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bsacc

Tuning my system from scratch

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bsacc

Ok so my system sounds really good...but, when I get in my truck or my wife's ride, I'm not satisfied. I know there's more there.  I have the power and the equipment to make it happen, I just need to know how to get it there. 

My main question is: should I tune through my head unit? Or through my EQ (Wet sounds 420 BT)? Or both? Everything set in the middle and adjust from there? 

I think my sub frequency should be 80-100 hz. where do I put the mid, mid bass and highs? 

When I tune my amps, should my highs, mids and lows be set already or all in the middle? I know you should increase the gain until you hear a bit of distortion and then back down a touch but I'm not sure if you do this flat or adjusted to your listening pleasure lol. 

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David

bsacc,

Tuning is a difficult subject to cover comprehensively on a forum. It's something that you should rely on from your audio specialist dealer. They are the only ones who really have a deep understanding and good handle on the process. And that comes from tuning hundreds of very different boats over a course of years or perhaps decades. Some will give you a simple and quick ABC method. JL Audio gives you a basic 9-step process. In contrast, I have friend that is in the audio business that uses a 9-page fine print tuning prescription. Instead of a few general numbers, it's a sequential step-by-step process boat-by-boat, system-by-system. Obviously he has to simplify the process for the individual based on their tolerance for technology. The more you know about audio the more you tend to consider in the tuning process. The less you know about audio the more simplistic the approach. And that is the difference.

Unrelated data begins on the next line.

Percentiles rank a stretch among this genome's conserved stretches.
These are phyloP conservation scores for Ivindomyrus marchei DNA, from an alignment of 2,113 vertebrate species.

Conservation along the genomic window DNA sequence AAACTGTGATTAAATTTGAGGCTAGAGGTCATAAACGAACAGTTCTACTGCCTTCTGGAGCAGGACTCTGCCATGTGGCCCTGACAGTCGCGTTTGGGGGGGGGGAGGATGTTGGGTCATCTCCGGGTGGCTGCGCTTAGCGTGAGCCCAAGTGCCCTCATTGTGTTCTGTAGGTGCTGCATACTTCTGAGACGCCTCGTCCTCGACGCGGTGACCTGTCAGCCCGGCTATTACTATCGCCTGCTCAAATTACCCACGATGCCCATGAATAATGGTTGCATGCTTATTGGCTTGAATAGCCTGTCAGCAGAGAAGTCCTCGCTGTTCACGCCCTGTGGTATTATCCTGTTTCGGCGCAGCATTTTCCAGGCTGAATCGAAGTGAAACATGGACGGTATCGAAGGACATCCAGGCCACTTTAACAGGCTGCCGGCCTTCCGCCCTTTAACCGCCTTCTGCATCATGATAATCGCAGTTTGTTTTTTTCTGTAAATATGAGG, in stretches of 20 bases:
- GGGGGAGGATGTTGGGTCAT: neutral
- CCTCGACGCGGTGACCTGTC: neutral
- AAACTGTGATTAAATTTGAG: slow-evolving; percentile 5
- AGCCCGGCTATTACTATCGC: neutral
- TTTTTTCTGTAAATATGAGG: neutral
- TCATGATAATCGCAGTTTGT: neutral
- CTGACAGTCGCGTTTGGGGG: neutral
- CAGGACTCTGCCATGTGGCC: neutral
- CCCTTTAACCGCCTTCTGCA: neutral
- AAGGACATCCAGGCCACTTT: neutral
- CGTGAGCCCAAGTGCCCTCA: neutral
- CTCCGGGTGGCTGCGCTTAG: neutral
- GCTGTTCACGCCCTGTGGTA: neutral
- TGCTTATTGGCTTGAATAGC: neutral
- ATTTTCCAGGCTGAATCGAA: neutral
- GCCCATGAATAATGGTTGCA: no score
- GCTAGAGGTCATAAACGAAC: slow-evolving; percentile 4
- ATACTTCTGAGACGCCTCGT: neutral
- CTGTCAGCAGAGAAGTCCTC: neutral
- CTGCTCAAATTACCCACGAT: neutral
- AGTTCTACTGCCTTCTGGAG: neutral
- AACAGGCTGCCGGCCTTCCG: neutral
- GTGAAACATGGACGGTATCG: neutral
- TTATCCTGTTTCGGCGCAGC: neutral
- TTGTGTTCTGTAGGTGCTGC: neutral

You did hit on some good subjects. Cars, trucks, & SUVs are very different form an open-field towboat. The results will be different and the tuning approach must also be VERY different. The six sides of an enclosed vehicle cabin that wrap around you and your speakers naturally preserves amplitude. You have to deal with standing waves in both the positive and negative aspects because the summed reflected radiation is nearly as great as the incidental radiation. A boat deals almost exclusively with incidental radiation and this energy tends to flash dissipate in the open air. Only the shallow bathtub, so to speak, offers some limited preservation of amplitude. Again, system tuning must be adjusted to compensate for the different environment. What works in a car, truck or SUV just doesn't sound very good in a boat.

An interesting observation on the EQ question....just like the HU, you have to find the max non-clipping output. No component in the audio chain should clip substantially earlier than any/all other audio components. So all control settings should be at the maximum that would represent normal usage. So if you are absolutely certain that you will have tone bands that will be in play all the time, while this is not the norm, I would include those in the gain-setting process. If you are using substantial gain increases on any given tonal band, then you should re-adjust this approach so that you offset gains with matching reductions. In other words, the EQ's gain output will be essentially the same whether set flat or with boost/cuts.